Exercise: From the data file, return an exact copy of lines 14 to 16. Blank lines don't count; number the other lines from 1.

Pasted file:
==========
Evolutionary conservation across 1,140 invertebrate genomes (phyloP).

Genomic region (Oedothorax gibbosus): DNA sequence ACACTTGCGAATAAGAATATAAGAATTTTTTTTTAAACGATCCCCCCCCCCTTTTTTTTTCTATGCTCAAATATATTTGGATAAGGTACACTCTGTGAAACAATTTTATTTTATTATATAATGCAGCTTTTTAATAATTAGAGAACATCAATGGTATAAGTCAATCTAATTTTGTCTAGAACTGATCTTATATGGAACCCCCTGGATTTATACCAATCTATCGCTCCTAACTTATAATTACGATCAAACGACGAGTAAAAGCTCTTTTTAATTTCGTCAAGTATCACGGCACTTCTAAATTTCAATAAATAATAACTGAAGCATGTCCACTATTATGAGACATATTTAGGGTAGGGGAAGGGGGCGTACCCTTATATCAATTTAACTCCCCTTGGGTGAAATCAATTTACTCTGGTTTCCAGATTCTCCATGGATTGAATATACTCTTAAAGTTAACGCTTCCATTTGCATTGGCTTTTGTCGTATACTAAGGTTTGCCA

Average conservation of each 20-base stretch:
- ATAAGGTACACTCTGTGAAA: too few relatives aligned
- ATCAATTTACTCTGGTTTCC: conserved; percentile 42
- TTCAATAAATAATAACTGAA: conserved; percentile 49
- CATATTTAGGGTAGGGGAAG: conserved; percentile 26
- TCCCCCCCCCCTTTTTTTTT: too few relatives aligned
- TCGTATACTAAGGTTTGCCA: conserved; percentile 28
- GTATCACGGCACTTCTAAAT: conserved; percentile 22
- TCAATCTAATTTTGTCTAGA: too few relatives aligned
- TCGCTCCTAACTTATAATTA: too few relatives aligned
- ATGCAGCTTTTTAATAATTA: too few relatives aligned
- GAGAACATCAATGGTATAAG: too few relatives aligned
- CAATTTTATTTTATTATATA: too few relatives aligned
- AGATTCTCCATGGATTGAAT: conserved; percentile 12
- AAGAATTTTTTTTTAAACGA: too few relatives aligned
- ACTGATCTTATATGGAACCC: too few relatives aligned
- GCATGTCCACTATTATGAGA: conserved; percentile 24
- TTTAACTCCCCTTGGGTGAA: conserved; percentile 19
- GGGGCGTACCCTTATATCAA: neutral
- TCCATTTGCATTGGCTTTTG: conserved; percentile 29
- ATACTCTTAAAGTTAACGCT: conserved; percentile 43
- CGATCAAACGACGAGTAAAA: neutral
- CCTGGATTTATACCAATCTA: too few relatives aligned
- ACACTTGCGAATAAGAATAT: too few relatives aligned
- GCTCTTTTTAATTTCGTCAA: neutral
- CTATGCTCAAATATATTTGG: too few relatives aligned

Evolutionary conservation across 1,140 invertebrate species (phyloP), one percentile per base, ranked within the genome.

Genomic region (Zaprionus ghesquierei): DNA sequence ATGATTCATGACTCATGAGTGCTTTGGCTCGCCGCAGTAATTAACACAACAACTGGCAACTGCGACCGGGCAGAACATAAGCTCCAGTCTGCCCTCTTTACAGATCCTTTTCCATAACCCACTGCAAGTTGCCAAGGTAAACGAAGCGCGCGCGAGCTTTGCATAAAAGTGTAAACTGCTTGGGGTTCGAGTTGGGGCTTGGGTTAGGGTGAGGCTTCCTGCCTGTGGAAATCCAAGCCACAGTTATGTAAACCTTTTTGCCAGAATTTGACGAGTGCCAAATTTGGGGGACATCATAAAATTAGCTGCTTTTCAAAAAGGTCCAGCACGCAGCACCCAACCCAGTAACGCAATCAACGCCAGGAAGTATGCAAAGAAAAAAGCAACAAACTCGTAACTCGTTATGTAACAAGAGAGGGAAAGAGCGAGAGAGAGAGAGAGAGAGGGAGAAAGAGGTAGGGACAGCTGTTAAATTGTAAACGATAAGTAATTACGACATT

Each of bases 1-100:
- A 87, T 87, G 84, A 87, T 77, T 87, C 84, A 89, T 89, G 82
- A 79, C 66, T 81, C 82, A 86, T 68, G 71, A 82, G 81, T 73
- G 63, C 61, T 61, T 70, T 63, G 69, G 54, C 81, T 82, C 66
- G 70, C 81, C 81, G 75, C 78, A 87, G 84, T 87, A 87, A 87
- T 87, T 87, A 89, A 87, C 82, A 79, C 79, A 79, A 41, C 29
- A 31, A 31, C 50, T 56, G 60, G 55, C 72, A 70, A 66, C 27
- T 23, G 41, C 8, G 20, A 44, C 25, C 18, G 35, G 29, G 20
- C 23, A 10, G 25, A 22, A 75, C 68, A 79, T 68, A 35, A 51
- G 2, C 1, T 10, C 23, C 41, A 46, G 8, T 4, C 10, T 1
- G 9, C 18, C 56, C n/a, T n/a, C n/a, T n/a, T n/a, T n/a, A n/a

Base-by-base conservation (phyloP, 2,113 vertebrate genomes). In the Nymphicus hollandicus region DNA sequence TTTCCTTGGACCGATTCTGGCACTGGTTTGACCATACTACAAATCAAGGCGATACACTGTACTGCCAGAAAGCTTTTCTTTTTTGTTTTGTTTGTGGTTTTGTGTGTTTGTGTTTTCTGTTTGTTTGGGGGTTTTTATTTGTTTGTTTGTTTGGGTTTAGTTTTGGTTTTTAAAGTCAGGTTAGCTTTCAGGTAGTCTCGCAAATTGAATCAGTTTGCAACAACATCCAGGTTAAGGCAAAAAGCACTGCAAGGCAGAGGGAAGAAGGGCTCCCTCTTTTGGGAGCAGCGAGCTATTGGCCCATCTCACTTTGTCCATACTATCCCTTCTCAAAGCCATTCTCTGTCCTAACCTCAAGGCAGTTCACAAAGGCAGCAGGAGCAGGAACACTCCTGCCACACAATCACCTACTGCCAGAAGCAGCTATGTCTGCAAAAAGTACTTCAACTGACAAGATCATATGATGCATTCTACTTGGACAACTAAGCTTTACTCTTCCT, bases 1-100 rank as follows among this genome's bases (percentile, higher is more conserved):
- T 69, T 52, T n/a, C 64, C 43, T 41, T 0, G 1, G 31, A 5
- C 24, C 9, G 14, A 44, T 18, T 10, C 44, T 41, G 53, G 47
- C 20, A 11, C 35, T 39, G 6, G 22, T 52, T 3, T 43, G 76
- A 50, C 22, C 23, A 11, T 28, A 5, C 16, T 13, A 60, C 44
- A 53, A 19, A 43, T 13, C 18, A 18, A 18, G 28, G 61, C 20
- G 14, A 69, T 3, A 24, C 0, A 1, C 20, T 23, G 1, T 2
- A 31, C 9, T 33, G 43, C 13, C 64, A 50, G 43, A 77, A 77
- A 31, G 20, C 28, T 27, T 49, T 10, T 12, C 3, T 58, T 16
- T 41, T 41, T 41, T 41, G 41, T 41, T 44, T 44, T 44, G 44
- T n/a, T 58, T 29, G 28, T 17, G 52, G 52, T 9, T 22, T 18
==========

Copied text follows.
- GAGAACATCAATGGTATAAG: too few relatives aligned
- CAATTTTATTTTATTATATA: too few relatives aligned
- AGATTCTCCATGGATTGAAT: conserved; percentile 12